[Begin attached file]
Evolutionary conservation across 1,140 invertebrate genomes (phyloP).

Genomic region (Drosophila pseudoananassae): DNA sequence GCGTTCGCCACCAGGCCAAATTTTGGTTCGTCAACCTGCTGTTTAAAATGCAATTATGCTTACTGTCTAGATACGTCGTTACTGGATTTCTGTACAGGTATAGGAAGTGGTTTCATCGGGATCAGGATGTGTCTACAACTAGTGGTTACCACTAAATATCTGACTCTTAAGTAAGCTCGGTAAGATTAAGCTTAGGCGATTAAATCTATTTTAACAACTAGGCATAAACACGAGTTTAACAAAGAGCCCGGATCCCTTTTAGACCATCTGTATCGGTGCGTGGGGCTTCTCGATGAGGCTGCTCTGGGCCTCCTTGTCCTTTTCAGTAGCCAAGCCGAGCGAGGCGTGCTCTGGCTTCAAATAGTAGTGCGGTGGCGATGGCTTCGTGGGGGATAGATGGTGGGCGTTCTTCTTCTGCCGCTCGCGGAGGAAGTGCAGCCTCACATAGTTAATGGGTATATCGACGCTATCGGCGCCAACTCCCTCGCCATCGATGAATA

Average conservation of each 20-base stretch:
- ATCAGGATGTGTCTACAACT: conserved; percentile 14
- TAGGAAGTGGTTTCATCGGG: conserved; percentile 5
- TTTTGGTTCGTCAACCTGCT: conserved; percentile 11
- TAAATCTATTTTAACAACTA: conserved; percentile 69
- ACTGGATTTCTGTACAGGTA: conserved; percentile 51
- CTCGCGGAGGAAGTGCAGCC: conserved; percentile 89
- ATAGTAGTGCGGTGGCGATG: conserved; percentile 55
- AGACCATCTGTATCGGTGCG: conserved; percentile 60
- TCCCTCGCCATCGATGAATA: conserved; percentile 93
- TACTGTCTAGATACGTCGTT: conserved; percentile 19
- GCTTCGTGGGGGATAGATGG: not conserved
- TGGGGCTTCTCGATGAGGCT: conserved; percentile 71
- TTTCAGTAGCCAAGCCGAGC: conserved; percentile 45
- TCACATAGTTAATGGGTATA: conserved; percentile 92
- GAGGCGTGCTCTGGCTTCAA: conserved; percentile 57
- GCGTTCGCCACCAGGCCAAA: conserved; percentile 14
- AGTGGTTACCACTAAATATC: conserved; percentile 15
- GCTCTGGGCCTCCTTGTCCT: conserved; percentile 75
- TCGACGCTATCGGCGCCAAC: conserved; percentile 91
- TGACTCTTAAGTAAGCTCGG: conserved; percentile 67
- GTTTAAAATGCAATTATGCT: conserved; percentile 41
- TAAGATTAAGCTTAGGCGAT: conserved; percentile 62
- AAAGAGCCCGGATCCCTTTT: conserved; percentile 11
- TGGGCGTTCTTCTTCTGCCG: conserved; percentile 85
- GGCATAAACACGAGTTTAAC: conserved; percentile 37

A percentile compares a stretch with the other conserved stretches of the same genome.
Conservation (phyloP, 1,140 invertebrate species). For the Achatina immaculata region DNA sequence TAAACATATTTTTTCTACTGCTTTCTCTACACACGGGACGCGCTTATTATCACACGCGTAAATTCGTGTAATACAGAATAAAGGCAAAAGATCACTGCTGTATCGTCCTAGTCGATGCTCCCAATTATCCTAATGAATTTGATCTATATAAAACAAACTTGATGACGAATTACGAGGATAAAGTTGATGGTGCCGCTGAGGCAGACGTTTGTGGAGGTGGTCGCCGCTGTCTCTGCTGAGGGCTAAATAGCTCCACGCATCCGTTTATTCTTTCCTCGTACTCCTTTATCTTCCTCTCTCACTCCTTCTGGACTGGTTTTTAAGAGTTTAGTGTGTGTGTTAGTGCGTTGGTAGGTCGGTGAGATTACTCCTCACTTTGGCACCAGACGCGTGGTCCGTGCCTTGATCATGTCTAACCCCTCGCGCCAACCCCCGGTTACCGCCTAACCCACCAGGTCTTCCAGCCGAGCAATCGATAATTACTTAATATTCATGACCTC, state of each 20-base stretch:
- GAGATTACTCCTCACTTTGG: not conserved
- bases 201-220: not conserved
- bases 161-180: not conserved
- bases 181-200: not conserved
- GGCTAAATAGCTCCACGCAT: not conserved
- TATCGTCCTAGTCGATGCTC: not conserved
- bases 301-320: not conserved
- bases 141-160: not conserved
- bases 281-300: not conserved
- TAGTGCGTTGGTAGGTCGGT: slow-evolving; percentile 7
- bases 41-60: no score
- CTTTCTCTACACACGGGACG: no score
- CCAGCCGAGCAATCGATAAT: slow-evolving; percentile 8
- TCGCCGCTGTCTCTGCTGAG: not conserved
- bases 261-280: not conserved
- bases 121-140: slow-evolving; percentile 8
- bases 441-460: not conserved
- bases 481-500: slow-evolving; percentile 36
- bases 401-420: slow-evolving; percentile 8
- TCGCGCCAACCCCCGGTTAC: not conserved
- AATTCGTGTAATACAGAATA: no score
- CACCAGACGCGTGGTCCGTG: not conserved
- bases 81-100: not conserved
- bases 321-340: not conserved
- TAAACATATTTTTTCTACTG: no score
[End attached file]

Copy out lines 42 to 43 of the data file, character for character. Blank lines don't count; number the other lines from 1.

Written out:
- CTTTCTCTACACACGGGACG: no score
- CCAGCCGAGCAATCGATAAT: slow-evolving; percentile 8